Greater Harrisburg's Community Magazine

House Call: One of Harrisburg’s oldest buildings undergoes “paneful” examination

Restoration expert John Lindtner examines a window in the Haldeman Haly House as Karen Cullings, executive director of the Dauphin County Library System, looks on.

John Lindtner raised the question: Does it make sense to replace a window that has survived 200 years with one that might last 30?

“They say, in my world, that the greenest window is the window that’s already built,” he said as he diagnosed the health of a 200-year-old window. “It doesn’t make sense to fill up the landfill with these windows.”

The window restoration expert did, though, have a word about the storm windows that appeared to be approaching the half-century mark.

“You have my blessing to replace the storm windows, because I believe the storm windows can be improved,” he said.

Lindtner was inside the library of the Haldeman Haly House (pictured), the Governor’s Row home called by architectural historian Ken Frew one of Harrisburg’s top-five most historic buildings.

Lindtner’s visit on Wednesday was a “house call” sponsored by Historic Harrisburg Association, funded with a gift from the Auchincloss Family Fund. He was there to advise Dauphin County Library System on the feasibility of restoring the windows of the circa-1812 home that the library acquired in 2019 to expand its programming, community, and administrative space.

The 5,458-square-foot house at 27 N. Front Street was built by Stephen Hills, architect of the first Pennsylvania State Capitol, and was home to Sara Haldeman Haly, whose bequest in 1896 seeded the Dauphin County Library System. The library system is running a capital campaign to raise $3.5 million to renovate and link the building to its McCormick Riverfront branch next door–the original branch built on the site of Sara Haldeman Haly’s garden.

“This building came to us like manna from heaven in a lot of ways because not only is this, obviously, right next to our library, but there’s a really important shared history here,” said Dauphin County Library System Executive Director Karen Cullings.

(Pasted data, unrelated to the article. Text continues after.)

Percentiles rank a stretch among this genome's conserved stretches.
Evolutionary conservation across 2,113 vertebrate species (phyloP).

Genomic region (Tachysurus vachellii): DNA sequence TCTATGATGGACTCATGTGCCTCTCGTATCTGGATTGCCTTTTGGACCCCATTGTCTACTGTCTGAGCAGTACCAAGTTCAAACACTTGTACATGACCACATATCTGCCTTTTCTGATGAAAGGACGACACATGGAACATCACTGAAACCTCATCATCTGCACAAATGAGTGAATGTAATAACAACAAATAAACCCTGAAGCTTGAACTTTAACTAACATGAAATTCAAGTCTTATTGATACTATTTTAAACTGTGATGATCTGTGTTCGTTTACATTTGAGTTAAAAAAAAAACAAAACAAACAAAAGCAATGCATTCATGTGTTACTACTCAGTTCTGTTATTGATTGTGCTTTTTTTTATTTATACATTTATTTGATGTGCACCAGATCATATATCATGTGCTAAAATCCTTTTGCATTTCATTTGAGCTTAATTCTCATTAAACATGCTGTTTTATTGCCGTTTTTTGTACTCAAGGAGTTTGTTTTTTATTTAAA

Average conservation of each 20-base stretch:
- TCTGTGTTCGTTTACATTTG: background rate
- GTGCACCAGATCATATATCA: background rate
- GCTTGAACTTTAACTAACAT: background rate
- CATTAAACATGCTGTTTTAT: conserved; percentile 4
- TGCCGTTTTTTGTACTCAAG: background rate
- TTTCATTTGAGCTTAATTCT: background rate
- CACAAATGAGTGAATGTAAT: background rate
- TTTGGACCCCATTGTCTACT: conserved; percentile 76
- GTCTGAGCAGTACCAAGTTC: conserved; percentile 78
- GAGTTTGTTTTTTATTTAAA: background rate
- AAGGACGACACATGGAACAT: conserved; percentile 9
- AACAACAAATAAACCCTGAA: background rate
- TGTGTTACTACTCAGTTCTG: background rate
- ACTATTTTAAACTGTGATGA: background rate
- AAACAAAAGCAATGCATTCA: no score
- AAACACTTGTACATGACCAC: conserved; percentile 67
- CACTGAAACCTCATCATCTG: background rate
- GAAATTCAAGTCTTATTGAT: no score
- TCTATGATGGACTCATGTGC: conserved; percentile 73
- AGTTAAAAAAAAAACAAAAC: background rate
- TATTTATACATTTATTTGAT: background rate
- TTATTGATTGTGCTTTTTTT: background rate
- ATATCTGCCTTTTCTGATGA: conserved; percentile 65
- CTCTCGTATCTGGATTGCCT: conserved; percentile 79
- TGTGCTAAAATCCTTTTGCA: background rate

The Haldeman Haly House’s soaring, arched front windows face the Susquehanna River, Market Street Bridge and City Island. The north-facing side windows overlook the library roof, buildings along and behind Walnut Street, and–peeking above it all–the dome of the state’s 1906 Capitol, the second replacement of Hills’ creation, burned in an 1897 fire.

With the exception of a north-side sill rotted by water damage from broken spouting, the windows definitely merit restoration, said Lindtner, founder of Chester County-based Building Preservation Services.

“There’s absolutely nothing wrong with this window,” he said. “There’s just a lot of paint on it from close to 200 years.”

With weather stripping and good storm windows, which can be custom-made to fit unique shapes such as the Haldeman Haly House’s arches, a restored window can achieve respectable energy efficiency, he said.

Historic windows endure because they were built with old-growth timber, he added. “To replace these windows would be very much a mortal sin.”

The library has been advised to cover the windows for the winter, said Cullings. Lindtner concurred–with one caveat. Don’t seal too tightly.

“You want to have some opportunity for it to vent in the event it gets wet,” he said. “If it gets wet and can’t dry out, you’re creating a bigger headache.”

When panes need to be replaced, the “wavy glass” of the handmade age can be replaced with salvaged historic glass or even glass new-made with characteristically wavy touches. As Lindtner and Cullings investigated a top-floor room under the home’s dormered windows, Lindtner decided not to try to open one that housed a wasp nest.

“See what you inherited?” he asked Cullings.

“I know,” she said. “It’s lovely.”

Historic Harrisburg Association Executive Director David Morrison called the Haldeman Haly House the most historic house on Governor’s Row for its history across multiple centuries.

Cullings declared the building in “not that bad” shape, in need of cosmetic work but otherwise stable. She promised to “make it beautiful again,” like the historic library next door. Restoring the windows suits that theme.

“We definitely want to be able to preserve as much of it as we can,” she said. “Obviously, we have to deal with budgets, and we’re a nonprofit, but we’re hoping we’ll be able to preserve all of it, if we can. I like to feel like I’m honoring the heritage of it. I don’t want to be doing things to it that are going to make it look asymmetric and out of whack with what the original designers had in mind.”

The Harrisburg Architectural Review Board will Zoom-meet at 6 p.m. Nov. 2 to consider the library’s request to remove some non-original additions and build a connector between the Haldeman Haly House and the McCormick Riverfront branch library.

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